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Checking the map just to be sure.

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A walk through the woods just before climbing through the rocks.

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Hill climbing past the moorland ponies.

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Classic English countryside…sheep and stone walls.

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Patchwork beauty.

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I love the lone tree in the curve of the tor. ( Tor – large hills with outcrops of bedrock)

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Pausing for me to catch up…I always lag behind taking pictures.

IMG_8330A long shot of the sea in the distance beyond the lake.

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Nightfall on the drive home.

Still Walking The Same Path

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In 1975, the two men in the center of this photograph met through a mountaineering club in the Midlands of England. That’s thirty-four years they have been camping, climbing, hiking and walking together. In case you don’t recognize my husband John from this picture taken after a trip to Nepal in 1982, he’s the second man from the right. Standing next to him on his right (wearing a vest), is his long time friend Ray.

John and I were walking on Dartmoor today with Ray and his girlfriend Mij. While we covered about nine miles, I was snapping away taking so many pictures I was frequently lagging behind the three of them. Not surprising to me, I seemed to catch most of my photographs of them from behind. It was an amazing walk and I’ll be back tomorrow with more pictures to share, but I wanted to post a couple of John and Ray from today… still walking the same path after all these years.

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A Friday Field Trip- Brownsham To Hartland Quay

I know I haven’t been around for the last couple of days, but we’ve had a visitor from London and have been out to the places everyone wants to see when they say they’re coming to see us. I put together a little photo tour to show you what we saw on our field trip.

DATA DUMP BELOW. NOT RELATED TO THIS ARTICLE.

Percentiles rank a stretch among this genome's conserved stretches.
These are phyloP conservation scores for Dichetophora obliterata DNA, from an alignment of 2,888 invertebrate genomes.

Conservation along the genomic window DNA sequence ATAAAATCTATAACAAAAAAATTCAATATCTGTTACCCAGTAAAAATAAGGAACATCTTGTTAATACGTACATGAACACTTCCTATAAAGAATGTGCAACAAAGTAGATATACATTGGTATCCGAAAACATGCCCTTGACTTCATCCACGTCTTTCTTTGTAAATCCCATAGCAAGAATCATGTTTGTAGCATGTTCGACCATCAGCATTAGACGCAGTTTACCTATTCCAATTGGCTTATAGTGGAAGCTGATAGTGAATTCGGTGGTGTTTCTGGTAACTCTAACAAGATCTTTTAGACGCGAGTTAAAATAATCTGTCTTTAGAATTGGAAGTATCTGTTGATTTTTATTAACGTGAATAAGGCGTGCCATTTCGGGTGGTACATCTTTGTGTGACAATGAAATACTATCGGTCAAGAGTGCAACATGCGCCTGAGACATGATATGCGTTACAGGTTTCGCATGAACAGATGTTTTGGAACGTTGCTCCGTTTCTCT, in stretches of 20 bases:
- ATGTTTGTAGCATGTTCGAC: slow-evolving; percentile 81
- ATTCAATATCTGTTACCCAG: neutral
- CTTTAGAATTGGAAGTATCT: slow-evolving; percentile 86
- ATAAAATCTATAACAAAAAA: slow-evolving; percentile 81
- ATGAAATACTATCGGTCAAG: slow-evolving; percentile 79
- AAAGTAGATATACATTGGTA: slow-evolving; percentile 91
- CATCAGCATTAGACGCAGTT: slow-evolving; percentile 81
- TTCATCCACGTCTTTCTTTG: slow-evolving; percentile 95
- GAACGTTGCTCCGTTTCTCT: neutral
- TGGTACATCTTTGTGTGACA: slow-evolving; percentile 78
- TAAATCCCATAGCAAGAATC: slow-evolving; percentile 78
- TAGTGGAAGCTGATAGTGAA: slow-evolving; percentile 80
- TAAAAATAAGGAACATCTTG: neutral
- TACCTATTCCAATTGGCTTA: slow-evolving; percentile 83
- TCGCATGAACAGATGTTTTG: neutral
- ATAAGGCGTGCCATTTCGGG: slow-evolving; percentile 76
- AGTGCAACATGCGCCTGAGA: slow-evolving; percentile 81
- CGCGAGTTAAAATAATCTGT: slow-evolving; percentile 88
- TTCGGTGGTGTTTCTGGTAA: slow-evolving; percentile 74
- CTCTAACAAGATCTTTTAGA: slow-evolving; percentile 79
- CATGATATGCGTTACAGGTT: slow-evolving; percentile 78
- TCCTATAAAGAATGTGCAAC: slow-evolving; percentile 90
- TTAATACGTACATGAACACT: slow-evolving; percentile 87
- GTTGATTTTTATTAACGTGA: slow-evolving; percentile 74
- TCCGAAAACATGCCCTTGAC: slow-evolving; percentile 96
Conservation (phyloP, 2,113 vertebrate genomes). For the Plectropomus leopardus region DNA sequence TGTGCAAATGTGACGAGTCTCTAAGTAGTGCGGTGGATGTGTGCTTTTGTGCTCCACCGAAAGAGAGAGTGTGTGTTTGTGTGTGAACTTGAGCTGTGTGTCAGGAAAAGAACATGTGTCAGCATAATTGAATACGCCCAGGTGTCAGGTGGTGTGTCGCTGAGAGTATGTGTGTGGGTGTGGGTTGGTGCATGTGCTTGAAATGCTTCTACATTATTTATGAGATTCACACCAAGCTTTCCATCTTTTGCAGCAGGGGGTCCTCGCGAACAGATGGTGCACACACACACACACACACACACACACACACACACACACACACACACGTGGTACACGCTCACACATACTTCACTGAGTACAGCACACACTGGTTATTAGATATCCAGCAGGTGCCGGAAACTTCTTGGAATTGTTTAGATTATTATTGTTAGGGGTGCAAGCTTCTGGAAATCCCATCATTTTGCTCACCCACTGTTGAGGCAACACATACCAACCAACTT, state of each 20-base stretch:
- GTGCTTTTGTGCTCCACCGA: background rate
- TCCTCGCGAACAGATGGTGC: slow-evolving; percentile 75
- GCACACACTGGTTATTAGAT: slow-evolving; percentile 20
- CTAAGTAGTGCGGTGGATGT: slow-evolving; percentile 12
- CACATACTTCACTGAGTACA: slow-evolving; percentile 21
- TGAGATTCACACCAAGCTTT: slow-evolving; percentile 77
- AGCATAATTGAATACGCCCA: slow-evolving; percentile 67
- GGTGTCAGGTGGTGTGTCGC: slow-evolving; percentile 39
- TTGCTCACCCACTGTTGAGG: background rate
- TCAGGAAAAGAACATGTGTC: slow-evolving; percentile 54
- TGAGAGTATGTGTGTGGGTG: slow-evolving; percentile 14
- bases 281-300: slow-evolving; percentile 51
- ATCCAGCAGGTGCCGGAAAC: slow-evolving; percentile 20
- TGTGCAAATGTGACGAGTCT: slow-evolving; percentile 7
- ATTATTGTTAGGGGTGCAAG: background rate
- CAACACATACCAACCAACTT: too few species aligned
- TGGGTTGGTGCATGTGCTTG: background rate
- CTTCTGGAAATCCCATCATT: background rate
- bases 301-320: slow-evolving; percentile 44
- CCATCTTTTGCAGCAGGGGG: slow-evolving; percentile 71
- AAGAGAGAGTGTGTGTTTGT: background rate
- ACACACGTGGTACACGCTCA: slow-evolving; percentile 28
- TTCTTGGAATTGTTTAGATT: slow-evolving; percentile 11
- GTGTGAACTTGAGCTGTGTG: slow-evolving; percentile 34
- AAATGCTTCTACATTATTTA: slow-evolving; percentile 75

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I have to have frequent stops to record images like this…

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or this…

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It’s difficult to get lost when there are signs along the way like this one.

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Sometimes you meet up with wooly animals like the one above.

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Dylan the dog, waits for his dog walkers.

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As I went to the edge for the shot, John snapped this one of me.

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Okay…I know this looks funny, but look at the view. I was taking a picture not a nap.

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This was not the only hill we climbed.

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We walked this valley. It reminded me of Scotland.

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Pheasant…we walked up them on and I got off a couple of shots. This was the best one.

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The two dark spots on the path are John and his eldest daughter.

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The yellow flowers are called Gorse…they grow everywhere and smell like coconut.

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The walk was well worth the dramatic views.

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More hills…

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and even more hills….

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Follow the arrow and go out about an inch and then down to see the woman swimming in the freezing cold water.

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See what I mean…

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If you look over to the far right, there is a wooden bench for watching the waves.

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John was walking past this remains of an old building when the moon came out.

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Elizabeth & John

We started our coast path walk at Brownsham and walked past Hartland Point where you can take a helicopter to Lundy, an island John loves to visit (we’re going in January ) and we finished at Hartland Quay.